Overtrained muscles do not have time to repair themselves before people use them again. The result is often sluggish, weak, or heavy muscles. Athletes, such as cyclists and runners, may complain of heavy legs if they have been pushing themselves too hard.

Nervousness and restless leg syndrome

Restless leg syndrome often causes an uncontrollable feeling in the legs that is jittery, shaky, or numb.

The temporary remedy is often as simple as moving them. Until the legs move, they may have a heavy feeling to them.

Many people will shake their legs or tap their feet to try and relieve the symptoms, which is where the syndrome gets its name.

Chronic venous insufficiency

Heavy legs may also be a sign of chronic venous insufficiency (CVI).

The pressure of gravity makes the heart work harder to pump blood back up to the heart from the feet and legs. The feet and legs have a series of one-way valves designed to keep blood from falling back down.

The veins and valves in a person with CVI become weak, which can often cause complaints such as tired, heavy legs, swelling, and spider veins.

CVI may be more common in people who stand for long periods of time, as standing can put tremendous strain on the veins in the lower legs and feet.

A few risk factors play into CVI, including:

  • poor nutrition
  • extra weight
  • sedentary lifestyle
  • lack of exercise
  • pregnancy
  • aging

Peripheral arterial disease

Peripheral arterial disease (PAD) is a type of cardiovascular disease that can affect the veins and arteries. Symptoms start to appear when fat builds up in the walls of the arteries, which makes it difficult for blood to pass through.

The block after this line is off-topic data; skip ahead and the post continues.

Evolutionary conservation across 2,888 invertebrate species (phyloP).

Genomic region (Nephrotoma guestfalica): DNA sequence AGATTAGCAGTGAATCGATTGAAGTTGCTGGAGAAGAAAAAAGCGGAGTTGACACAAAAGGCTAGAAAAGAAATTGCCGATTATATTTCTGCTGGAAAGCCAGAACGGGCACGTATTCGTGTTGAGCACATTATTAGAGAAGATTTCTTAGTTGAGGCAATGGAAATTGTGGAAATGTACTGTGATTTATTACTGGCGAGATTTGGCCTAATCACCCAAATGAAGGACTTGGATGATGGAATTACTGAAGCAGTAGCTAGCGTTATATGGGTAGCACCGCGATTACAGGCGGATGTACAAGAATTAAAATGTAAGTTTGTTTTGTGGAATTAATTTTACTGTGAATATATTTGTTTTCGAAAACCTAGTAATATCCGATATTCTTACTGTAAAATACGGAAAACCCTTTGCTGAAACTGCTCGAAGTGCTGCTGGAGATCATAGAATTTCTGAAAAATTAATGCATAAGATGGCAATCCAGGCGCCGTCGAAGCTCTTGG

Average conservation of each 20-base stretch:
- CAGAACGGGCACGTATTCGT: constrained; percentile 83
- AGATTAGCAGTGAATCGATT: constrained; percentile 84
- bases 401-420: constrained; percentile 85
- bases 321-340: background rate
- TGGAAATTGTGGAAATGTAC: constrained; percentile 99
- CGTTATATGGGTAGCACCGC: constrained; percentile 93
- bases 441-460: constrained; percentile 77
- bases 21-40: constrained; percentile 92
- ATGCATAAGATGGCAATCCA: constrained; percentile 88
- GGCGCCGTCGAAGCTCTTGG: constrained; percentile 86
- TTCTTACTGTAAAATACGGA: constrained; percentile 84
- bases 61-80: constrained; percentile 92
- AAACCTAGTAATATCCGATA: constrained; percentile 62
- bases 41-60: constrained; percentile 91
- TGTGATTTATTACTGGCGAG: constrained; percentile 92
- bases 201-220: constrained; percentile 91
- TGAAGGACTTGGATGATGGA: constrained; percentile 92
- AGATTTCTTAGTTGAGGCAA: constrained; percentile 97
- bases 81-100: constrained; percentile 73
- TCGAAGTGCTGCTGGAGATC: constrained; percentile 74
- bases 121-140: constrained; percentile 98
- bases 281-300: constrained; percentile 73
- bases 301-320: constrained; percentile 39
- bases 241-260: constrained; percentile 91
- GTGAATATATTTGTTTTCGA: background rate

PAD is common in the legs, where it can partially cut off circulation to the feet and legs and cause them to ache, feel heavy, or have cramps.

Risk factors for PAD include things like high blood pressure and cholesterol, smoking, and diabetes.

Heavy legs and obesity

Share on PinterestBeing overweight or obese may place extra strain on the legs, causing them to feel heavy or to ache.

Being overweight or obese may influence a number of other disorders that cause heavy legs, but the heavy legs may also be an issue directly linked to the extra weight.

Carrying extra weight can put more pressure on the joints, muscles, and tendons in the leg, especially if the person stands for long periods throughout the day.

An overweight person with a sedentary lifestyle may also have circulation problems that could worsen feelings of heaviness in the legs.

Obesity is a risk factor for some of the other disorders that cause heavy legs. Losing weight may help reduce symptoms or improve the general health.

Heavy legs during pregnancy

Heavy legs are commonly experienced during pregnancy. This may be due to a combination of the extra weight the legs have to carry around and the hormonal changes a woman goes through while pregnant. Changing hormone levels may increase water retention while also reducing elasticity in the veins.

Home remedies may help relieve symptoms. For the most part, these symptoms will fade after pregnancy.

People who should pay close attention to heavy legs include pregnant women who:

  • are overweight
  • lead a sedentary lifestyle
  • have a family history of venous issues
  • work strenuously while pregnant

Weakness and Fatigue

Topic Overview